From the git-commit man page:
--amend Used to amend the tip of the current branch. Prepare the tree object you would want to replace the latest commit as usual (this includes the usual -i/-o and explicit paths), and the commit log editor is seeded with the commit message from the tip of the current branch. The commit you create replaces the current tip--if it was a merge, it will have the parents of the current tip as parents--so the current top commit is discarded. It is a rough equivalent for: $ git reset --soft HEAD^ $ ... do something else to come up with the right tree ... $ git commit -c ORIG_HEAD but can be used to amend a merge commit. You should understand the implications of rewriting history if you amend a commit that has already been published. (See the "RECOVERING FROM UPSTREAM REBASE" section in git-rebase(1).)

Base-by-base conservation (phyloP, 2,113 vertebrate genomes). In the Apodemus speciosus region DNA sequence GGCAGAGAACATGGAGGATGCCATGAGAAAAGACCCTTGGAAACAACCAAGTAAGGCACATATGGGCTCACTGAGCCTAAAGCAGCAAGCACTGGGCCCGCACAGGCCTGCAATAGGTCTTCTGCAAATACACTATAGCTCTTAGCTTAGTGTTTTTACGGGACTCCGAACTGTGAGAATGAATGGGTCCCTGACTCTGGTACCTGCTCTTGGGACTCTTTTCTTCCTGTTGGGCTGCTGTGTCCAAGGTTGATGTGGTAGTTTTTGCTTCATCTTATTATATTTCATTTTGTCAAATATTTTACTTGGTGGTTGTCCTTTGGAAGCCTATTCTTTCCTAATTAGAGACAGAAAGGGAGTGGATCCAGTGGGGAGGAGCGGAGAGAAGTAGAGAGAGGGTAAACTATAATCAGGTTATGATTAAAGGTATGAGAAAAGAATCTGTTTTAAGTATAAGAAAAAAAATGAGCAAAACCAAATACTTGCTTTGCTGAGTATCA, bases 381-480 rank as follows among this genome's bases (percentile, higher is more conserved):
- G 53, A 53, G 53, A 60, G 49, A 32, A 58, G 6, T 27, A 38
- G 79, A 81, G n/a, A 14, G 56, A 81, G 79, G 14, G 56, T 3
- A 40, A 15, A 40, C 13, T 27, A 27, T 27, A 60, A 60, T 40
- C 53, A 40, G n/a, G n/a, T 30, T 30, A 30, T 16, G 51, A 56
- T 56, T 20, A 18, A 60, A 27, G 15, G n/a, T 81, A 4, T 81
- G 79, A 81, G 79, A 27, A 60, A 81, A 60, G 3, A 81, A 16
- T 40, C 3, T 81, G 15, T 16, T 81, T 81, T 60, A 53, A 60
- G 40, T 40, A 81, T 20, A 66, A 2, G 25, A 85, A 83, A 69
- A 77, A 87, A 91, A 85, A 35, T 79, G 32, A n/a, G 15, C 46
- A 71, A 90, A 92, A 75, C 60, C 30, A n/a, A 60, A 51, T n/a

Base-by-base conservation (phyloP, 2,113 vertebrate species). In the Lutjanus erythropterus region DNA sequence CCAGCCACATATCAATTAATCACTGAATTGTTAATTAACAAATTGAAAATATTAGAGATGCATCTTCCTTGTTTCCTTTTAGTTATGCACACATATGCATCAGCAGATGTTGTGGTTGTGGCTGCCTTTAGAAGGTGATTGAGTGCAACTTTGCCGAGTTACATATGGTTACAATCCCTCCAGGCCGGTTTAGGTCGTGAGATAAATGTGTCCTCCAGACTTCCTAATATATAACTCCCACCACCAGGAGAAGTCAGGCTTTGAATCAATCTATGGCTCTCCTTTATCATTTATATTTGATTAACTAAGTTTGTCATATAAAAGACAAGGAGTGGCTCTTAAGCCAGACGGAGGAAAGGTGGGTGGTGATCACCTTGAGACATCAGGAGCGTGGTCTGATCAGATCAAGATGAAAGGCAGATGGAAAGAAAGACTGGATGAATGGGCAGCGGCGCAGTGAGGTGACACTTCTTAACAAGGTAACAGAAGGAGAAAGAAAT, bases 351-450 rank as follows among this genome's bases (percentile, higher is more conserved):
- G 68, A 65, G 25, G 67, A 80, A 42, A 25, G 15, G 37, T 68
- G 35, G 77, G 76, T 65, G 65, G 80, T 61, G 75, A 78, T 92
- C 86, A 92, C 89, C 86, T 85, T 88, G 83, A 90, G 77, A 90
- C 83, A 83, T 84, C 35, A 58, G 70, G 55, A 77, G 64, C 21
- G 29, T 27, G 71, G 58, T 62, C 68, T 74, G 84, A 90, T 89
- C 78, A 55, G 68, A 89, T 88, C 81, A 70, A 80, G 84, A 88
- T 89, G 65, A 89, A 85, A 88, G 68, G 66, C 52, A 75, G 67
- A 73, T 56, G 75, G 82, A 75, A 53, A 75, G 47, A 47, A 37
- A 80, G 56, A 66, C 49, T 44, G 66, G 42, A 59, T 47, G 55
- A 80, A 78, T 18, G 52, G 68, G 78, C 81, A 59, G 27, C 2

This is the simplest way to fix the last commit you made. The following alias makes it even easier:
$ git config --global alias.amend 'commit --amend'
Here it is in action:
evadeflow@SERENITY ~/Desktop/onekeywonder (master) $ git commit -am "Update REAME" [master 5ec5364] Update REAME 1 files changed, 1 insertions(+), 0 deletions(-) evadeflow@SERENITY ~/Desktop/onekeywonder (master) $ git amend -m "Update README" [master 6a65f82] Update README 1 files changed, 1 insertions(+), 0 deletions(-)
Stick that in your git crackpipe and smoke it!